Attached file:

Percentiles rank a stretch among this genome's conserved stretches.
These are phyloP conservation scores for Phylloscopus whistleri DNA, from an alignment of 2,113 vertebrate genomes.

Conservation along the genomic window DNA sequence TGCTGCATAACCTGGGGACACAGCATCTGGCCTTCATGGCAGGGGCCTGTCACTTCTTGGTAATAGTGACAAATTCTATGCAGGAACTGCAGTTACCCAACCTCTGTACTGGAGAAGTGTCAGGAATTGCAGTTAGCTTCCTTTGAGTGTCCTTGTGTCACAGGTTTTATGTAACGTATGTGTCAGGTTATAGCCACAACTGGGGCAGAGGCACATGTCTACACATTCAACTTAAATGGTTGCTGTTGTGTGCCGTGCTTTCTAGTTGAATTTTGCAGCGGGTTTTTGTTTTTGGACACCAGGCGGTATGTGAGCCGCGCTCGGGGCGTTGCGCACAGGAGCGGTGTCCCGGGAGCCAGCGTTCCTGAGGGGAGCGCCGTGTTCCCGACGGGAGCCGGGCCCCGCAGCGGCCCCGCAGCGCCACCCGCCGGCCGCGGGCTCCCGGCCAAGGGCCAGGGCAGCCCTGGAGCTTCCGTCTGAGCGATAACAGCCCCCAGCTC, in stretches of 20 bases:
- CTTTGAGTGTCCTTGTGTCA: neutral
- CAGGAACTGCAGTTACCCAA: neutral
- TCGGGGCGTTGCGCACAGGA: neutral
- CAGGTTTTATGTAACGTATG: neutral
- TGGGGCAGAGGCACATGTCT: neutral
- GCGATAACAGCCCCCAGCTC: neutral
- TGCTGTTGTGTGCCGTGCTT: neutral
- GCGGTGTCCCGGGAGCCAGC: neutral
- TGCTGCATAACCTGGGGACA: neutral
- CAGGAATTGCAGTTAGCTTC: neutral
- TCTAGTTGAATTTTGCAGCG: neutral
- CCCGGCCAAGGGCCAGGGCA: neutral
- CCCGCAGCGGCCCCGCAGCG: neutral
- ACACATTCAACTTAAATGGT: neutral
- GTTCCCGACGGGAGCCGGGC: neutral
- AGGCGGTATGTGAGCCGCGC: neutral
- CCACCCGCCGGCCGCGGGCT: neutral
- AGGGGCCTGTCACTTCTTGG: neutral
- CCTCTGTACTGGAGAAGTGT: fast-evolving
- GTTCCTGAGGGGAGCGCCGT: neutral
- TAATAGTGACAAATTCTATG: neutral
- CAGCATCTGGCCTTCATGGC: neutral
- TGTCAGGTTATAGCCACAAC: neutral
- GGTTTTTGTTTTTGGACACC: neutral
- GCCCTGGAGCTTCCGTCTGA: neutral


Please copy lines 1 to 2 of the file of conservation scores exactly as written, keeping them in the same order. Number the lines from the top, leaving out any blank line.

Percentiles rank a stretch among this genome's conserved stretches.
These are phyloP conservation scores for Phylloscopus whistleri DNA, from an alignment of 2,113 vertebrate genomes.